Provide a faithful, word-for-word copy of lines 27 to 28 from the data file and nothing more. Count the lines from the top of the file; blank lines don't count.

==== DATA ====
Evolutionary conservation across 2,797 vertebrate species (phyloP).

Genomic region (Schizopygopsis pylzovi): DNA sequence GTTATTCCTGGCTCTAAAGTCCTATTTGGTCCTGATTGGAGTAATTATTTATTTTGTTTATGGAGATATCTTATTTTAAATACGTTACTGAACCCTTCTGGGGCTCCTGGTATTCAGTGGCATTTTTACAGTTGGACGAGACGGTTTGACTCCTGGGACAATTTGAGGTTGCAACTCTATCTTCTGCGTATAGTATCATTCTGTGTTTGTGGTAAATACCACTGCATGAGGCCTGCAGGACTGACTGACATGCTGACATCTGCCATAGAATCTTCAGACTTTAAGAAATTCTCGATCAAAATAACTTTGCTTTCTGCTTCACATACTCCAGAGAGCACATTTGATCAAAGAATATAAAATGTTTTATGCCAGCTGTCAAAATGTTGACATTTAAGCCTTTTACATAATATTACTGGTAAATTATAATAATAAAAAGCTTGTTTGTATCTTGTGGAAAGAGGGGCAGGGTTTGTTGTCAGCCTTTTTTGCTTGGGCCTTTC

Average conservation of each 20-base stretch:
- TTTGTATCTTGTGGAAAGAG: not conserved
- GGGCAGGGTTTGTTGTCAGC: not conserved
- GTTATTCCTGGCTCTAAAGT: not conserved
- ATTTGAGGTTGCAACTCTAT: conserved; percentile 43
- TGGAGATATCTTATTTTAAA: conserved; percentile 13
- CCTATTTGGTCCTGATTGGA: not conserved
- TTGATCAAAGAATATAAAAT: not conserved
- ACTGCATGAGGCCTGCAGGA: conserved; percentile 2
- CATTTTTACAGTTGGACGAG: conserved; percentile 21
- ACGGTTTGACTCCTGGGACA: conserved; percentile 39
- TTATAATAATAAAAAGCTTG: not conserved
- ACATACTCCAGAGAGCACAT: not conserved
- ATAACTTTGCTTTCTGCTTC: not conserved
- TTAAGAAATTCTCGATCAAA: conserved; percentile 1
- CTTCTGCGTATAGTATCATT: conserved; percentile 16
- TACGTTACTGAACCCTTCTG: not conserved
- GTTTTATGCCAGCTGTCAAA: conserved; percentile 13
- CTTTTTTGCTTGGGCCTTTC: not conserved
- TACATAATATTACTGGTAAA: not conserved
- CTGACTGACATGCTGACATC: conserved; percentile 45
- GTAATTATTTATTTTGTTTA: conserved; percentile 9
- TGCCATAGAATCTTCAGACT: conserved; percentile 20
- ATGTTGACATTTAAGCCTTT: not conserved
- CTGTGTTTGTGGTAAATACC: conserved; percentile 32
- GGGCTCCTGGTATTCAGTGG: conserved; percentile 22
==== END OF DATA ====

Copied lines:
- CTGTGTTTGTGGTAAATACC: conserved; percentile 32
- GGGCTCCTGGTATTCAGTGG: conserved; percentile 22